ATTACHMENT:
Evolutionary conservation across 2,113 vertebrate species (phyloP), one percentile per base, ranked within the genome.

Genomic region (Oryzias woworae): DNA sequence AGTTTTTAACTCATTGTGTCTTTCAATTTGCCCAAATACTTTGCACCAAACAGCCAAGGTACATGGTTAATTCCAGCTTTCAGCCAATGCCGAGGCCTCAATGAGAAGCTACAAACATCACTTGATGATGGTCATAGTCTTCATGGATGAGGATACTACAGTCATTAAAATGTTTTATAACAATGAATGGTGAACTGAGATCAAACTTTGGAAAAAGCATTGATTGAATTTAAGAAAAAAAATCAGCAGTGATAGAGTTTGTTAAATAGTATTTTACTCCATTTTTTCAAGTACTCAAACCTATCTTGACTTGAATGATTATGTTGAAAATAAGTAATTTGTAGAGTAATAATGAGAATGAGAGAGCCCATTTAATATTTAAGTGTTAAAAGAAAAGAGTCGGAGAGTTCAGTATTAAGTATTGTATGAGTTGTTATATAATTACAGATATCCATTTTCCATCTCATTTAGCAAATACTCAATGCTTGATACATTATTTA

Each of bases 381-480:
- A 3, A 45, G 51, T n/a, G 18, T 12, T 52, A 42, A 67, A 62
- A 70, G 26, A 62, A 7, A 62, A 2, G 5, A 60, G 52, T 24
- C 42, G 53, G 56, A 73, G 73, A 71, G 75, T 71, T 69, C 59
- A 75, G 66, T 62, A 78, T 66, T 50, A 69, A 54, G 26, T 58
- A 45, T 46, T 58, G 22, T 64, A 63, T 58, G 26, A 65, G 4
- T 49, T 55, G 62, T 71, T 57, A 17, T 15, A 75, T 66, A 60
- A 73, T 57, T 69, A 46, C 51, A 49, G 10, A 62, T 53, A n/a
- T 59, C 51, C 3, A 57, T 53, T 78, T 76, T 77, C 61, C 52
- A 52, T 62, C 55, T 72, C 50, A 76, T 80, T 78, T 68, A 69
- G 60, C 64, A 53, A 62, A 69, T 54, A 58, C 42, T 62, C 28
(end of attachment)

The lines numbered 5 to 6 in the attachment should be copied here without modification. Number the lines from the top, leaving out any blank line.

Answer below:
- A 70, G 26, A 62, A 7, A 62, A 2, G 5, A 60, G 52, T 24
- C 42, G 53, G 56, A 73, G 73, A 71, G 75, T 71, T 69, C 59